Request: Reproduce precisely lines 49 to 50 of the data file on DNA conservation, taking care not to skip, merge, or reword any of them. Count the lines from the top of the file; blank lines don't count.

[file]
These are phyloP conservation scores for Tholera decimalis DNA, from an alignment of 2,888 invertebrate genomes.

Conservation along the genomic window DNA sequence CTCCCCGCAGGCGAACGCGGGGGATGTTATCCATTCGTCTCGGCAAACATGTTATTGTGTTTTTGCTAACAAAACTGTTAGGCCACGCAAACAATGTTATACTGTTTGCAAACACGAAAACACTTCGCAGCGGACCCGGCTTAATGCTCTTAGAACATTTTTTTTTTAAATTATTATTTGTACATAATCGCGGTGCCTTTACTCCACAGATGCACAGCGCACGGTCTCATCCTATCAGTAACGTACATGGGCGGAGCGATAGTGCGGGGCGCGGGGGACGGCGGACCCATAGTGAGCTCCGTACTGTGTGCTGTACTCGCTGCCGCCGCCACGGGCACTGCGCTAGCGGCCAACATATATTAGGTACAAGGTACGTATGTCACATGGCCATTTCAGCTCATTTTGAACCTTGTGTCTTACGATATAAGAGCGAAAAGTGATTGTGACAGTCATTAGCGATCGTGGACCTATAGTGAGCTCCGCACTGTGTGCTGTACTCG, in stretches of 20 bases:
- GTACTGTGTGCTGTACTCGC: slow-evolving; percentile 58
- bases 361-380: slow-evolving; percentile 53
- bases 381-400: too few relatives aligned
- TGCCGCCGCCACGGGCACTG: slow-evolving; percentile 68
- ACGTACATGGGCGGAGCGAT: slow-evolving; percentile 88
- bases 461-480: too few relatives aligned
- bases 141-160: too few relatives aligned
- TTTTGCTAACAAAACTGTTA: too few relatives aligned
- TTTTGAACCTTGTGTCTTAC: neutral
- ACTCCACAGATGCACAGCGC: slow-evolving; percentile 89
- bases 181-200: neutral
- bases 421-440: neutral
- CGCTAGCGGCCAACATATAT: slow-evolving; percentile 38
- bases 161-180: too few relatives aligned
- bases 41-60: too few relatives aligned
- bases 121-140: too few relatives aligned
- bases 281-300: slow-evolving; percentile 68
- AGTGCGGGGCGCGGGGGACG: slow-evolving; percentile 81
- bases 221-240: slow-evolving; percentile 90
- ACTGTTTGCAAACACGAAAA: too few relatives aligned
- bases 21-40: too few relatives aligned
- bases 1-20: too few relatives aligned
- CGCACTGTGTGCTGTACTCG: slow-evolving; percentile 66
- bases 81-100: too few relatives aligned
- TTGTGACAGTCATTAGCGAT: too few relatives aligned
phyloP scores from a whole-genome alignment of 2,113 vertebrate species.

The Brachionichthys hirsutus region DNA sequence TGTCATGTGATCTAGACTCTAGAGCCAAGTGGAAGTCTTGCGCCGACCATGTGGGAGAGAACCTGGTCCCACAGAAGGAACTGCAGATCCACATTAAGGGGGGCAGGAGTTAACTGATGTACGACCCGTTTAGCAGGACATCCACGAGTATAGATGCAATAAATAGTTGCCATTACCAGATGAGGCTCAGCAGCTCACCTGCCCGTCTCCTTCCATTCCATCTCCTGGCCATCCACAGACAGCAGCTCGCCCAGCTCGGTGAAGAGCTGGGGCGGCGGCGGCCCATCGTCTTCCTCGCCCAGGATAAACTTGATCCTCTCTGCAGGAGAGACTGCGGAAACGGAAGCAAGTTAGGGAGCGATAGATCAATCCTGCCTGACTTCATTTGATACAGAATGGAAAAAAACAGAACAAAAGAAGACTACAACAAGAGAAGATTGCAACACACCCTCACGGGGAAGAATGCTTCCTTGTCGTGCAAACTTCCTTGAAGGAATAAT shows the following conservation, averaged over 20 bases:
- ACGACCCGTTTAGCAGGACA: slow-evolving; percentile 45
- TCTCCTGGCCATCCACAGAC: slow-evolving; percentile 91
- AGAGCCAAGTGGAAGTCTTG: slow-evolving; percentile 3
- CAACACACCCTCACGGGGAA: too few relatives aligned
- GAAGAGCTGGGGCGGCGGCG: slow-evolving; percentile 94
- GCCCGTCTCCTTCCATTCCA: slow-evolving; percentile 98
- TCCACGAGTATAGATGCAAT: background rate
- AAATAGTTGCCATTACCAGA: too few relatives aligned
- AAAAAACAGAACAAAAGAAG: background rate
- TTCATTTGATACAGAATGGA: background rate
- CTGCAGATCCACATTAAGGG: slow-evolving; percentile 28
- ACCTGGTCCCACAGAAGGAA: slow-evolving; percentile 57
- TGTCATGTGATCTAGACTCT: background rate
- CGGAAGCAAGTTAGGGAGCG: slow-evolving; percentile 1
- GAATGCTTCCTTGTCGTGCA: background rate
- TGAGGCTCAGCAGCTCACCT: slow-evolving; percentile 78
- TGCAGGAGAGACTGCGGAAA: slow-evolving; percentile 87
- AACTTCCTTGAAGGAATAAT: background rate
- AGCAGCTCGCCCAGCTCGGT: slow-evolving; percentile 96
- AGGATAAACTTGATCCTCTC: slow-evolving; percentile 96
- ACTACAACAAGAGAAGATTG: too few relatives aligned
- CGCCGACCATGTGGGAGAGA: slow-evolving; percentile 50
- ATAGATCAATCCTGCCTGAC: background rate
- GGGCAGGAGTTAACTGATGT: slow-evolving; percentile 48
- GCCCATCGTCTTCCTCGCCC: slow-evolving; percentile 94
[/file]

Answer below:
- AGGATAAACTTGATCCTCTC: slow-evolving; percentile 96
- ACTACAACAAGAGAAGATTG: too few relatives aligned